I haven’t even read a word yet, but already I know that there is going to be much rich food here. Book One for example has 25 chapters, most of which are the length of a short essay. Here are the first few titles: Imitating Christ and Disposing All Vanities on Earth, Having a Humble Opinion of Self (Marines are known for humility, not!), The Doctrine of Truth, Prudence in Action, Reading the Holy Scripture, Unbridled Affections, Avoiding False Hope and Pride, Shunning Over-Familiarity, and so on.

The book begins with the following sentence comprised mostly of a verse from John (8:12),

“He who follows Me walks not in darkness” says the Lord.

Uh-oh, I’m about to be schooled in scripture by a Catholic again!

Thomas continues as follows:

By these words of Christ we are advised to imitate His life and habits, if we wish to be truly enlightened and free from all blindness of heart. Let our chief effort, therefore, be to study the life of Jesus Christ.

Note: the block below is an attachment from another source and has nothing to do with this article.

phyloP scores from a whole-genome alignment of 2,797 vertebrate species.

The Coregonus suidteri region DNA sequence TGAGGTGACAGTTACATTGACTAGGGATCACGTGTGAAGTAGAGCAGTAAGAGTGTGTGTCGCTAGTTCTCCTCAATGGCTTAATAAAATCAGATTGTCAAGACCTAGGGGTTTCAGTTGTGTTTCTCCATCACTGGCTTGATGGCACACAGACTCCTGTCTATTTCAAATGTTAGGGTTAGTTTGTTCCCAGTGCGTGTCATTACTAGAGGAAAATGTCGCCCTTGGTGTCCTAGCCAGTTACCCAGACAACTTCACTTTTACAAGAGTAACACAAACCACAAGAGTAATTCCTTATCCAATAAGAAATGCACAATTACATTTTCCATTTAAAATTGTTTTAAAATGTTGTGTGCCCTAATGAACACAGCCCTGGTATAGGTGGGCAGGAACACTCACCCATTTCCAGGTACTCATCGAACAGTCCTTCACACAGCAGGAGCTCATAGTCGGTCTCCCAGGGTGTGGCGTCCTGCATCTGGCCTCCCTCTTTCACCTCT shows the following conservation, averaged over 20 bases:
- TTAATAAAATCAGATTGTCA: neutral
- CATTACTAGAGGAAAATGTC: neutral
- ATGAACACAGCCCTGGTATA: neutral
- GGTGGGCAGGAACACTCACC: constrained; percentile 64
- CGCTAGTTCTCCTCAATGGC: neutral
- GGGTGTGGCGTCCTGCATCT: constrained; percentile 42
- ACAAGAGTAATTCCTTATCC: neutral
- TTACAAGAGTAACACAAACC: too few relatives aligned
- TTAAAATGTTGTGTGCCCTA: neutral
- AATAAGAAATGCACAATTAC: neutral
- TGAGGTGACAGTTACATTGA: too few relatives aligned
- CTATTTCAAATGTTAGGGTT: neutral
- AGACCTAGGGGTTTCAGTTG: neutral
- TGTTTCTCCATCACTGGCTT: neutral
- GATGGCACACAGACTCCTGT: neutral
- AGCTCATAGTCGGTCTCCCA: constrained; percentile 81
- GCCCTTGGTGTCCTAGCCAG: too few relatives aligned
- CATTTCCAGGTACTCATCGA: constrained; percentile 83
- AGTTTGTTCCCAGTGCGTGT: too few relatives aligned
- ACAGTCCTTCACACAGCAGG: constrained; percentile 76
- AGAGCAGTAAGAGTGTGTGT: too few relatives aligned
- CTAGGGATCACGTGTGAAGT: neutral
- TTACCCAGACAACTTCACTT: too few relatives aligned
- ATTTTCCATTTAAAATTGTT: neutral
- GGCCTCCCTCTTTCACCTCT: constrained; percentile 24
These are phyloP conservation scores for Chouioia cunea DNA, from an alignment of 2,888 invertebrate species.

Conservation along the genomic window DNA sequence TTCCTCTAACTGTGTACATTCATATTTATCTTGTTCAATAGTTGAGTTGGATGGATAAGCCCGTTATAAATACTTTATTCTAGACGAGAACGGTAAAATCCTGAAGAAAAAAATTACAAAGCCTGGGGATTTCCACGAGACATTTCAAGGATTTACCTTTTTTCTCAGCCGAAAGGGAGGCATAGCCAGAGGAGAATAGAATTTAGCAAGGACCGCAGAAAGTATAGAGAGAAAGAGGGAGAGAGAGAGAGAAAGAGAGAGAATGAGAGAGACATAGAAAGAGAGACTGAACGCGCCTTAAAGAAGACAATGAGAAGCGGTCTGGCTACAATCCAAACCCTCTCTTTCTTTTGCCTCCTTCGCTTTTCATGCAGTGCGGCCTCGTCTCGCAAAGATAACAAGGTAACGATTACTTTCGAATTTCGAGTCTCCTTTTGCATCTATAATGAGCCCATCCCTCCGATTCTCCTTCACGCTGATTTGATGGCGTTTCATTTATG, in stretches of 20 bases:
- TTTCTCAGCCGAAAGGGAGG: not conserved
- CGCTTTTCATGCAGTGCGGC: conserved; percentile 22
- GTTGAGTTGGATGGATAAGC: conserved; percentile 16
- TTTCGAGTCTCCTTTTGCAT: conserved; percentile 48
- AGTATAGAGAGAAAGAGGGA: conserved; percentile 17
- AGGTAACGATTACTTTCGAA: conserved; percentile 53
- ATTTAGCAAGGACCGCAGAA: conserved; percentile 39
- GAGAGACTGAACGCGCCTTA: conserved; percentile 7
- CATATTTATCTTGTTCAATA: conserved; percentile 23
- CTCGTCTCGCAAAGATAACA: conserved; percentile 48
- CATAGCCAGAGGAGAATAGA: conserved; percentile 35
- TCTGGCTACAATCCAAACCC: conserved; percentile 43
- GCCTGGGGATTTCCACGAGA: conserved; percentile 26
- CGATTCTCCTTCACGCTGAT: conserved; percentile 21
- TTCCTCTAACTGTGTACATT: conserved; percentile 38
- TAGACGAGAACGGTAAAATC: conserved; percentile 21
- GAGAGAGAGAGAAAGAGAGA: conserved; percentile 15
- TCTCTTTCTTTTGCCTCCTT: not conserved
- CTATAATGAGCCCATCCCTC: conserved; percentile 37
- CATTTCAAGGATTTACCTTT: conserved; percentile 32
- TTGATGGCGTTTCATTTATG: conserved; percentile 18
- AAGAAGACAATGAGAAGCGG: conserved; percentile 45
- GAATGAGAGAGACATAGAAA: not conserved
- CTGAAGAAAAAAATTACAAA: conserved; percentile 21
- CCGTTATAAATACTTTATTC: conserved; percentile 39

I’m already thinking that this makes all kinds of sense. Who better a model to study than Jesus? This guy is on to something.

The teaching of Christ is more excellent than all the advice of the saints, and he who has His spirit will find in it a hidden manna. Now, there are many who hear the Gospel often but care little for it because they have not the spirit of Christ. Yet whoever wishes to understand fully the words of Christ must try to pattern his whole life on that of Christ.

There are plenty of times where “the words of Christ” are downright painful to hear, especially when you start trying to put them in practice. With that idea in mind, Thomas hits me with paragraph #3: